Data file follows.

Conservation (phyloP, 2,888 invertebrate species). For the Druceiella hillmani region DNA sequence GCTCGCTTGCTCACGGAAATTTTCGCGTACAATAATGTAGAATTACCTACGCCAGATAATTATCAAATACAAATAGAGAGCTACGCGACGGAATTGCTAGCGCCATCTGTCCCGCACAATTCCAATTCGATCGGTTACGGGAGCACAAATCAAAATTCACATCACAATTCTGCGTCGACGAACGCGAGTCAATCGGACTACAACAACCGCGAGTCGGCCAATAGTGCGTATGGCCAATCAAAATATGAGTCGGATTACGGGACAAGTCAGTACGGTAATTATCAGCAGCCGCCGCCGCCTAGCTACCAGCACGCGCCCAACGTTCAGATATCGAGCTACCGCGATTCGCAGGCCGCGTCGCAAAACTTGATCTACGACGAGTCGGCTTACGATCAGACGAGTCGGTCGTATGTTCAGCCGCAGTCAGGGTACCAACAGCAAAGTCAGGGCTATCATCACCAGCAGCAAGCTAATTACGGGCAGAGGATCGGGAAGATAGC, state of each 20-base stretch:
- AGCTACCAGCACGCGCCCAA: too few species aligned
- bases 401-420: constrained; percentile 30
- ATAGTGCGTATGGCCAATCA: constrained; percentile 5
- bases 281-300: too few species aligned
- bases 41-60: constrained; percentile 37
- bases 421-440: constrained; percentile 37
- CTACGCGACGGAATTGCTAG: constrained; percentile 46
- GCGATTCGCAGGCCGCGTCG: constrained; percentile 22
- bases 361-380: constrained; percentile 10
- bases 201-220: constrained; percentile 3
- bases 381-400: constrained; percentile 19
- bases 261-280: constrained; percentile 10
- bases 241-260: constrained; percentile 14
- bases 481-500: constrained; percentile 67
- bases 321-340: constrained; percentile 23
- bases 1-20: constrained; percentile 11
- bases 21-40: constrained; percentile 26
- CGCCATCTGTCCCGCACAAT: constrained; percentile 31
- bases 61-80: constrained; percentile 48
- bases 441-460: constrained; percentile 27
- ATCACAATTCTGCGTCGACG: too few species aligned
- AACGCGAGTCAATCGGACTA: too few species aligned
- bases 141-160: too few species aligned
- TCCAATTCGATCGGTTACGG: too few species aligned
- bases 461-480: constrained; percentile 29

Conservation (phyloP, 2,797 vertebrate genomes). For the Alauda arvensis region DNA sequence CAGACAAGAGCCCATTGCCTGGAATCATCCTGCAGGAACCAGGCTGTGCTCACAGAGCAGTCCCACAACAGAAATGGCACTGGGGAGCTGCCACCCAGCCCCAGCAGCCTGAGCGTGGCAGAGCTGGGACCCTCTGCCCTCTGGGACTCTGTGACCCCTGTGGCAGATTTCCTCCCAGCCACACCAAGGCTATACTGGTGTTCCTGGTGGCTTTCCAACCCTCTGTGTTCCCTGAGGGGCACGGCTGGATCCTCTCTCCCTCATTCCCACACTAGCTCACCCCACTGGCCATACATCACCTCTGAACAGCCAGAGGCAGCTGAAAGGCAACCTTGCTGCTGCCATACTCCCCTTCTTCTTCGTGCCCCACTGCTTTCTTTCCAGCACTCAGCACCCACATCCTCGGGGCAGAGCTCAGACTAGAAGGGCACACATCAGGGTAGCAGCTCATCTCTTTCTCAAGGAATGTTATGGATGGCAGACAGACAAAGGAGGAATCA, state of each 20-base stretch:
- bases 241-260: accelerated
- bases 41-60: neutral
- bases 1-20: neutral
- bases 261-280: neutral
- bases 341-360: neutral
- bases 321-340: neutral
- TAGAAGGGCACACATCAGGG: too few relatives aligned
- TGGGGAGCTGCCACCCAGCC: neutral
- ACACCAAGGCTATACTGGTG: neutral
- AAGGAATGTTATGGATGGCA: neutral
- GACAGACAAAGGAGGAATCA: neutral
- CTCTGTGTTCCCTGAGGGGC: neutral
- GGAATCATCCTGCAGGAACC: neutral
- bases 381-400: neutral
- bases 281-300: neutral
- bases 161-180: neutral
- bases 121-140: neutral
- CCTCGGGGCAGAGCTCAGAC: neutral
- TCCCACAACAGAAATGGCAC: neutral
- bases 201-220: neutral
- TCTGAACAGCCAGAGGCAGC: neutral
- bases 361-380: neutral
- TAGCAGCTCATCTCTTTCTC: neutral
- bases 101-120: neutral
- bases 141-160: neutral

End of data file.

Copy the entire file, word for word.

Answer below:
Conservation (phyloP, 2,888 invertebrate species). For the Druceiella hillmani region DNA sequence GCTCGCTTGCTCACGGAAATTTTCGCGTACAATAATGTAGAATTACCTACGCCAGATAATTATCAAATACAAATAGAGAGCTACGCGACGGAATTGCTAGCGCCATCTGTCCCGCACAATTCCAATTCGATCGGTTACGGGAGCACAAATCAAAATTCACATCACAATTCTGCGTCGACGAACGCGAGTCAATCGGACTACAACAACCGCGAGTCGGCCAATAGTGCGTATGGCCAATCAAAATATGAGTCGGATTACGGGACAAGTCAGTACGGTAATTATCAGCAGCCGCCGCCGCCTAGCTACCAGCACGCGCCCAACGTTCAGATATCGAGCTACCGCGATTCGCAGGCCGCGTCGCAAAACTTGATCTACGACGAGTCGGCTTACGATCAGACGAGTCGGTCGTATGTTCAGCCGCAGTCAGGGTACCAACAGCAAAGTCAGGGCTATCATCACCAGCAGCAAGCTAATTACGGGCAGAGGATCGGGAAGATAGC, state of each 20-base stretch:
- AGCTACCAGCACGCGCCCAA: too few species aligned
- bases 401-420: constrained; percentile 30
- ATAGTGCGTATGGCCAATCA: constrained; percentile 5
- bases 281-300: too few species aligned
- bases 41-60: constrained; percentile 37
- bases 421-440: constrained; percentile 37
- CTACGCGACGGAATTGCTAG: constrained; percentile 46
- GCGATTCGCAGGCCGCGTCG: constrained; percentile 22
- bases 361-380: constrained; percentile 10
- bases 201-220: constrained; percentile 3
- bases 381-400: constrained; percentile 19
- bases 261-280: constrained; percentile 10
- bases 241-260: constrained; percentile 14
- bases 481-500: constrained; percentile 67
- bases 321-340: constrained; percentile 23
- bases 1-20: constrained; percentile 11
- bases 21-40: constrained; percentile 26
- CGCCATCTGTCCCGCACAAT: constrained; percentile 31
- bases 61-80: constrained; percentile 48
- bases 441-460: constrained; percentile 27
- ATCACAATTCTGCGTCGACG: too few species aligned
- AACGCGAGTCAATCGGACTA: too few species aligned
- bases 141-160: too few species aligned
- TCCAATTCGATCGGTTACGG: too few species aligned
- bases 461-480: constrained; percentile 29

Conservation (phyloP, 2,797 vertebrate genomes). For the Alauda arvensis region DNA sequence CAGACAAGAGCCCATTGCCTGGAATCATCCTGCAGGAACCAGGCTGTGCTCACAGAGCAGTCCCACAACAGAAATGGCACTGGGGAGCTGCCACCCAGCCCCAGCAGCCTGAGCGTGGCAGAGCTGGGACCCTCTGCCCTCTGGGACTCTGTGACCCCTGTGGCAGATTTCCTCCCAGCCACACCAAGGCTATACTGGTGTTCCTGGTGGCTTTCCAACCCTCTGTGTTCCCTGAGGGGCACGGCTGGATCCTCTCTCCCTCATTCCCACACTAGCTCACCCCACTGGCCATACATCACCTCTGAACAGCCAGAGGCAGCTGAAAGGCAACCTTGCTGCTGCCATACTCCCCTTCTTCTTCGTGCCCCACTGCTTTCTTTCCAGCACTCAGCACCCACATCCTCGGGGCAGAGCTCAGACTAGAAGGGCACACATCAGGGTAGCAGCTCATCTCTTTCTCAAGGAATGTTATGGATGGCAGACAGACAAAGGAGGAATCA, state of each 20-base stretch:
- bases 241-260: accelerated
- bases 41-60: neutral
- bases 1-20: neutral
- bases 261-280: neutral
- bases 341-360: neutral
- bases 321-340: neutral
- TAGAAGGGCACACATCAGGG: too few relatives aligned
- TGGGGAGCTGCCACCCAGCC: neutral
- ACACCAAGGCTATACTGGTG: neutral
- AAGGAATGTTATGGATGGCA: neutral
- GACAGACAAAGGAGGAATCA: neutral
- CTCTGTGTTCCCTGAGGGGC: neutral
- GGAATCATCCTGCAGGAACC: neutral
- bases 381-400: neutral
- bases 281-300: neutral
- bases 161-180: neutral
- bases 121-140: neutral
- CCTCGGGGCAGAGCTCAGAC: neutral
- TCCCACAACAGAAATGGCAC: neutral
- bases 201-220: neutral
- TCTGAACAGCCAGAGGCAGC: neutral
- bases 361-380: neutral
- TAGCAGCTCATCTCTTTCTC: neutral
- bases 101-120: neutral
- bases 141-160: neutral